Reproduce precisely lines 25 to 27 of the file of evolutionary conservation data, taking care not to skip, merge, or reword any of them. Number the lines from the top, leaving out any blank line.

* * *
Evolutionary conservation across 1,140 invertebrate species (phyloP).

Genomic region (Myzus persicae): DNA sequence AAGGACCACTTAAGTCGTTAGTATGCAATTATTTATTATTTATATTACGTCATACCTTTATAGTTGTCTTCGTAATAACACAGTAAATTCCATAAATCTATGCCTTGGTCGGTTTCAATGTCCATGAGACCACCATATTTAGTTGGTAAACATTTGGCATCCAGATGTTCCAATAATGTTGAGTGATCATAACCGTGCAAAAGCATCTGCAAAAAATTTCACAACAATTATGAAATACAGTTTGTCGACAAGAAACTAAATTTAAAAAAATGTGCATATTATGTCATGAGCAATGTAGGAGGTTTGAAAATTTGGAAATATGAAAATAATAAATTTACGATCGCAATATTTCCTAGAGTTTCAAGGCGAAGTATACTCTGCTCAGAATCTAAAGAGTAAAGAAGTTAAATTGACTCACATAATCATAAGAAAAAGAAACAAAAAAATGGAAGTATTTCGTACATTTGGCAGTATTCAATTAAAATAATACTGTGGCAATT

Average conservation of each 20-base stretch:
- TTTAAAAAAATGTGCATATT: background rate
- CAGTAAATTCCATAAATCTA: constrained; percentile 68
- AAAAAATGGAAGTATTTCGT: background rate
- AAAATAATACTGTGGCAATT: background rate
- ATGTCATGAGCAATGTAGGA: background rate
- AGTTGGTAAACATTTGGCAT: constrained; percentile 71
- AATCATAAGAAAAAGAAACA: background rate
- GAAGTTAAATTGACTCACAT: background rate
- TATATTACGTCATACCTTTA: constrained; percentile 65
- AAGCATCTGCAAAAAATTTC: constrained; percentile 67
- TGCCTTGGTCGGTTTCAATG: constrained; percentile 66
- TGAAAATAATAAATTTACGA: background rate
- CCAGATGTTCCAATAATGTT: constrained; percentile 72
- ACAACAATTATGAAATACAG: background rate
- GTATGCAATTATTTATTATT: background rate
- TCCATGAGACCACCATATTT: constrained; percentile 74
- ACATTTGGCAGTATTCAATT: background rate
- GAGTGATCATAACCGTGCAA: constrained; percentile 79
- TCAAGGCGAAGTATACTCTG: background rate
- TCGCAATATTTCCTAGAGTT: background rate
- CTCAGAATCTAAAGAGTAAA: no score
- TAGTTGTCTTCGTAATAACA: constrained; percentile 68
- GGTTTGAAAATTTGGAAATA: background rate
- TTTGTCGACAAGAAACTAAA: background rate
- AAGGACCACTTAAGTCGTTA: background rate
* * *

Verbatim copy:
- TAGTTGTCTTCGTAATAACA: constrained; percentile 68
- GGTTTGAAAATTTGGAAATA: background rate
- TTTGTCGACAAGAAACTAAA: background rate